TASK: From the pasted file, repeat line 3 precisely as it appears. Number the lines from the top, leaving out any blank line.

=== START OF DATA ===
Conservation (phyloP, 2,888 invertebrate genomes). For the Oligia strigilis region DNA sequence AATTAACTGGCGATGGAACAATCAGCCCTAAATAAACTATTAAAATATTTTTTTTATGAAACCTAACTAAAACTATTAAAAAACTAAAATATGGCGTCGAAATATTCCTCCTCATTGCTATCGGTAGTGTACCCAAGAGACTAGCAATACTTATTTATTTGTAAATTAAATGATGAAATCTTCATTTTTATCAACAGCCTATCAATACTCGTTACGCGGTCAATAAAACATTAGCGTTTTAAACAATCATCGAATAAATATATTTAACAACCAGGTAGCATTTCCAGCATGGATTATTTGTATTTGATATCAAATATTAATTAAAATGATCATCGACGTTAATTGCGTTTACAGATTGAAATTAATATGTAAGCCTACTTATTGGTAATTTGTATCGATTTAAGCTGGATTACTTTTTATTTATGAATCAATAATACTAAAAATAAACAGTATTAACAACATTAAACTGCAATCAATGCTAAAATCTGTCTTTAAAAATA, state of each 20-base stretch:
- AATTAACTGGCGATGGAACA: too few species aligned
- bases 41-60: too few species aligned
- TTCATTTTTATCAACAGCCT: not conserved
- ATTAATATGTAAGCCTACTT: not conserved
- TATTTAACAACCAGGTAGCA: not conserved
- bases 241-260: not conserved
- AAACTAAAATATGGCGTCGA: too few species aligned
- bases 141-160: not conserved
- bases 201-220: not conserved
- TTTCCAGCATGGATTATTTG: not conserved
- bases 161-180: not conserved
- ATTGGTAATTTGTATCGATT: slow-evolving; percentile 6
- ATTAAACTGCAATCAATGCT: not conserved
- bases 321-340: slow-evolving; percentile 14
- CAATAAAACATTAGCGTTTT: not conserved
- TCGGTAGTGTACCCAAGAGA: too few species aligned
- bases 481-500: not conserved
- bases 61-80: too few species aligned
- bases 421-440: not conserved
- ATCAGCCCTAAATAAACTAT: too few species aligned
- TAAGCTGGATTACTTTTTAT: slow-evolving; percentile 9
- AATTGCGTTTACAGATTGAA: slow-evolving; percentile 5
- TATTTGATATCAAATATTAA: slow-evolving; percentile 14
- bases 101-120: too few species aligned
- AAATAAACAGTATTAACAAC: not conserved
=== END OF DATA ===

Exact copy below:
- bases 41-60: too few species aligned